Children Worldwide Fold Paper Cranes to Support Rebuilding Effort in Sendai

** Dozens of Countries Responding Including Over a Thousand Haitian Children **

Mar 21, 2011, 06:00 ET from Architecture for Humanity

SAN FRANCISCO, March 21, 2011 /PRNewswire/ -- In response to the devastating earthquake and resulting tsunami in Japan on March 11th, Students Rebuild has partnered with's "Paper Cranes for Japan" campaign to inspire young people worldwide to support their Japanese peers.

Paper Cranes for Japan combines the power of's deep experience engaging youth audiences and the Bezos Family Foundation's commitment to help young people connect, learn, and take action around critical global issues.

In less than a week, 7 schools in Haiti are making cranes, representing more than 1000 kids collectively folding for Japan; over 7,000 young people posted origami cranes and wishes of support on the "Paper Cranes for Japan" Facebook page and Students Rebuild has had over 200 requests for mailing labels to send in cranes from over 15 different countries including Romania and New Zealand. Building on that momentum, the Bezos Family Foundation announced today a pledge to donate $2 for every crane mailed in to fund Architecture for Humanity's plan to support Japanese architects' rebuilding efforts.

According to legend, anyone who folds a thousand paper cranes, which are sacred creatures in Japanese culture, will be granted a wish by a crane. With a goal to collect 100,000 origami cranes from young people to represent wishes of support and healing, the challenge hopes to raise $200,000 for the reconstruction of a youth facility by the Japanese team from Architecture for Humanity. The thousands of cranes will go on to become a permanent art installation in a school or youth facility being rebuilt by Architecture for Humanity in Japan. This huge display of cranes will be a symbolic gift from students around the globe.

Architecture for Humanity and the Bezos Family Foundation partnered previously through Students Rebuild in response to the devastating Haiti earthquake in January, 2010. Paper Cranes for Japan represents a second Students Rebuild challenge, in collaboration with, mobilizing young people to connect and address critical global issues—including young people in Haiti who know firsthand the devastating impact of a massive earthquake.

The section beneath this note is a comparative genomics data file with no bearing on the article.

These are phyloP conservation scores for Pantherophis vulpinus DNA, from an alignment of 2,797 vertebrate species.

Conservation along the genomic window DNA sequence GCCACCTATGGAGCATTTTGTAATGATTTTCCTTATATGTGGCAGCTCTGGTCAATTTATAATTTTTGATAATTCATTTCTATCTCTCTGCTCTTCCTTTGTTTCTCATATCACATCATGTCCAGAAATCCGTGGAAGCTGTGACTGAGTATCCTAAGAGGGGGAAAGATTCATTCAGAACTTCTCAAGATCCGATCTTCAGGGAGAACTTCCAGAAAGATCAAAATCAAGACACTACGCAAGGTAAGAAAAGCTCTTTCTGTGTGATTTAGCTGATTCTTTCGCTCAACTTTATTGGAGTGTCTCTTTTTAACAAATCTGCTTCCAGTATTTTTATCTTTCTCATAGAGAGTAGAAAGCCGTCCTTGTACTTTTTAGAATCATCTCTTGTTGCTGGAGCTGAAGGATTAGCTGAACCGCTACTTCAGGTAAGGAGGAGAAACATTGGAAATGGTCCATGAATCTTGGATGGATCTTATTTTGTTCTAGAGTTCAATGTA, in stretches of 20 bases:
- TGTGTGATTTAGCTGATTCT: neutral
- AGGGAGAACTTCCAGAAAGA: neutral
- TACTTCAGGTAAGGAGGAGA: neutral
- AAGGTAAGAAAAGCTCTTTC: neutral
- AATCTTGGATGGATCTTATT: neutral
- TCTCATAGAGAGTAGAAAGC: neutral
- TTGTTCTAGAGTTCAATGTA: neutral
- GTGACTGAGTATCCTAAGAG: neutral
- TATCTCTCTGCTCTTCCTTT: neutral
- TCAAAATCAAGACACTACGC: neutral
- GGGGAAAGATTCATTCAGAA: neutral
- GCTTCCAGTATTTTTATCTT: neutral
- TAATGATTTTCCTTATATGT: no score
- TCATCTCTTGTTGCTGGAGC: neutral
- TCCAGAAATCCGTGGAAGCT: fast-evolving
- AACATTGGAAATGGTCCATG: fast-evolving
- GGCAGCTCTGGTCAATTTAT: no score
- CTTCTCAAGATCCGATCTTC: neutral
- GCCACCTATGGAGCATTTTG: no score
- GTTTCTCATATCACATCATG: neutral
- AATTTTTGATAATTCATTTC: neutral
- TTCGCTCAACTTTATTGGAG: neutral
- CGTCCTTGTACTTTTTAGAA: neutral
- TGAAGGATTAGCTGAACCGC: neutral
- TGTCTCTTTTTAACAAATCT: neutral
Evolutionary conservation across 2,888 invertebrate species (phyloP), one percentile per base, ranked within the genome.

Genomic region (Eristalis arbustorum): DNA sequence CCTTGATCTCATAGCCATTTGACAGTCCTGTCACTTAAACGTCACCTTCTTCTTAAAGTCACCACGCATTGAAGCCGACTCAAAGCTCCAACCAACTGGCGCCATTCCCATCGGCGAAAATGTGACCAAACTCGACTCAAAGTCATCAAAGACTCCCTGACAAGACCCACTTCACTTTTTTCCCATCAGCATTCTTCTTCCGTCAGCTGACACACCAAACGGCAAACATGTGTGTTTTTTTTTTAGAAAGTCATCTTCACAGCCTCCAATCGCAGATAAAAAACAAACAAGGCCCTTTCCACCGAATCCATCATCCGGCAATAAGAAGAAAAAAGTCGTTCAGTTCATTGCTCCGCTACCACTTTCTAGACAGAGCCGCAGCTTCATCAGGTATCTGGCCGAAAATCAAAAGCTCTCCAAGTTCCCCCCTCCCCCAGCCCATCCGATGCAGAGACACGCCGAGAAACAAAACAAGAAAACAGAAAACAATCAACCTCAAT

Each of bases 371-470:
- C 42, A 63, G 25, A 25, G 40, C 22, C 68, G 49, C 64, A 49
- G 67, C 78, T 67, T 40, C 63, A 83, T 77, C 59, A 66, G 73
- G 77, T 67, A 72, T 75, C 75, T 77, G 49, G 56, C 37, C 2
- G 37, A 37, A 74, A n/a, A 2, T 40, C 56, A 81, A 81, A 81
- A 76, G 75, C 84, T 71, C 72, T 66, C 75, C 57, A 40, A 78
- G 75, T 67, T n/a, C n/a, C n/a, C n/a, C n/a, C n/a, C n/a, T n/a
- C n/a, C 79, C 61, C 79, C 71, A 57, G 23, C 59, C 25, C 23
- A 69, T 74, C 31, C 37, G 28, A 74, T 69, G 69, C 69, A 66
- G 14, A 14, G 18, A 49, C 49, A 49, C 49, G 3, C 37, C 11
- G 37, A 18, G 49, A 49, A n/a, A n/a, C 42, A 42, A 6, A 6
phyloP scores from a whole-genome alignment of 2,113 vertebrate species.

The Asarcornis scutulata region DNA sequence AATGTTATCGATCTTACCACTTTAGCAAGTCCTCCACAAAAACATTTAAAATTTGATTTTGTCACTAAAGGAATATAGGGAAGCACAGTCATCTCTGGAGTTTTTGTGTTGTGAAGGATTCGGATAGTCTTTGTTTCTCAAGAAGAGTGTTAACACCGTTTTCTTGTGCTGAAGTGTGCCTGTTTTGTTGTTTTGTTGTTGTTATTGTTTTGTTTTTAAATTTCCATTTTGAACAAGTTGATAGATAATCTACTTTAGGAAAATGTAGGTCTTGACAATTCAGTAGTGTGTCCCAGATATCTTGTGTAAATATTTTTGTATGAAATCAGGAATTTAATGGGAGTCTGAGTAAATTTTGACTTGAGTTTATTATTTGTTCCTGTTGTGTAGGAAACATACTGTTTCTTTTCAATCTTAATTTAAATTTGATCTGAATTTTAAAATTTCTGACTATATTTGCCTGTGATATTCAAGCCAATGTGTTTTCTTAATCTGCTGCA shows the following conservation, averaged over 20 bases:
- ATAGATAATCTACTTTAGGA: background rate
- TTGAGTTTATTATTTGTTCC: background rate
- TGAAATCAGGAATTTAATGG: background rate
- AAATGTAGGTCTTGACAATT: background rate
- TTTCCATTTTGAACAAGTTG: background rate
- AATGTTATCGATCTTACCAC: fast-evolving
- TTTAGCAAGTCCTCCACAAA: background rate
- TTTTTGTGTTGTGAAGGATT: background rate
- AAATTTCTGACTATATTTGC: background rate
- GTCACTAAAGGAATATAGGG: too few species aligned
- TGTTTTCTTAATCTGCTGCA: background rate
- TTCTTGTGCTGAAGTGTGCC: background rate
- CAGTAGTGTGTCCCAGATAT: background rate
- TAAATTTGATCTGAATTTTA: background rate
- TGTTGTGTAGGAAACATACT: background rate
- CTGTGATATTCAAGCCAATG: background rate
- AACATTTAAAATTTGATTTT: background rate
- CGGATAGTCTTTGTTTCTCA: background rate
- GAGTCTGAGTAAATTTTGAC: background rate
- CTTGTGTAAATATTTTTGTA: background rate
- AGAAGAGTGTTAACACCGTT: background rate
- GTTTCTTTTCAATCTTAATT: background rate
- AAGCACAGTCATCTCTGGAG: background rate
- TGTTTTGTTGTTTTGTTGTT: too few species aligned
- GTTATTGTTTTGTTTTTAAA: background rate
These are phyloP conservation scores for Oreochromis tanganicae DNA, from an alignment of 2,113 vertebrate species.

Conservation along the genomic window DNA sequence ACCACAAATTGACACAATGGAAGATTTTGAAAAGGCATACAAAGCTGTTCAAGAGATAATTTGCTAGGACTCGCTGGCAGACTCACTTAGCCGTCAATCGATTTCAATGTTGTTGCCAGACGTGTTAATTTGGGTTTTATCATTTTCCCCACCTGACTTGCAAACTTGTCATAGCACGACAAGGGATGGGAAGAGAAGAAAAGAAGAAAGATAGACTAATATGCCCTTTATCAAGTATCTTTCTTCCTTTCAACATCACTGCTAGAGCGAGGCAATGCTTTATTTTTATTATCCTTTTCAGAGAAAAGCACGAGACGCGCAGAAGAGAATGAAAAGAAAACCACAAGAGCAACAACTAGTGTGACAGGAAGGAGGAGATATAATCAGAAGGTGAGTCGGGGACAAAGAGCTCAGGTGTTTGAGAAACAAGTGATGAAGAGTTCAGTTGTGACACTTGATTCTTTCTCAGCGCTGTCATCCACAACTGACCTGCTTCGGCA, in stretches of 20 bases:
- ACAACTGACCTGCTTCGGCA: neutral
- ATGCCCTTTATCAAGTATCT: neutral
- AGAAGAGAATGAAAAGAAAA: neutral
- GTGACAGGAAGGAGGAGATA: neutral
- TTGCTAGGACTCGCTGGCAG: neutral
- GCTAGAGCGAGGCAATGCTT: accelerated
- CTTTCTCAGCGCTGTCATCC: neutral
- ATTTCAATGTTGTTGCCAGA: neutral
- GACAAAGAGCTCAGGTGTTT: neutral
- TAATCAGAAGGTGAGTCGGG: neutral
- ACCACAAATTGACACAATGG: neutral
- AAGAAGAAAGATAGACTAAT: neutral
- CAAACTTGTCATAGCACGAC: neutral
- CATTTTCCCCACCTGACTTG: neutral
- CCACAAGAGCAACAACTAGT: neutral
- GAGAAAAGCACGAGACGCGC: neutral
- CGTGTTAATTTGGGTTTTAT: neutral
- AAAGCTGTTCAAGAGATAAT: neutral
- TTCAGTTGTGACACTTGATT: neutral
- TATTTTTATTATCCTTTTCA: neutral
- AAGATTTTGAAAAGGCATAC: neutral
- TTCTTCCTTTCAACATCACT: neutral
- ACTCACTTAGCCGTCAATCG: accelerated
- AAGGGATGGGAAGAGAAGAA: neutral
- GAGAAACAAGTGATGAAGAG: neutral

"This initiative empowers children around the world to created a simple gesture that will become more than just symbolic," says Architecture for Humanity co-founder Cameron Sinclair. "Through Students Rebuild, we look forward to updating the crane makers on how their efforts allowed our Japanese architects to respond to the rebuilding efforts in Japan."

" started 'Paper Cranes for Japan' as a way for all young people who want to help to do so without a car, an adult, or money. With this partnership, their wishes of support will now translate into funding to rebuild schools and communities," says Editor in Chief Betsy Fast.

Architecture for Humanity and its teams of local pro bono building professionals in Kyoto, Osaka, Sendai, and Tokyo are actively partnering and lending their services to organizations and community groups to mobilizing around long-term reconstruction efforts.

"We believe young people are uniquely poised to affect the world's most pressing problems," says Bezos Family Foundation president Jackie Bezos. "They're often overlooked as a source of talent and solutions."

For more information on Paper Cranes for Japan log on to Students Rebuild

Get your friends involved. Fold, Show & Mail

You Tube: How to Fold Cranes Video


Twitter: @studentsrebuild  #fc4Japan

About the Partners

Students Rebuild is an initiative of the Bezos Family Foundation that activates our greatest creative resource—young people—to catalyze change on critical issues. Learn more about Students Rebuild [link:] and the Bezos Family Foundation [link:]. is one of the largest organizations in the U.S. that helps young people rock causes they care about. A driving force in creating a culture of volunteerism, is on track to activate two million young people in 2011. Plug in at

SOURCE Architecture for Humanity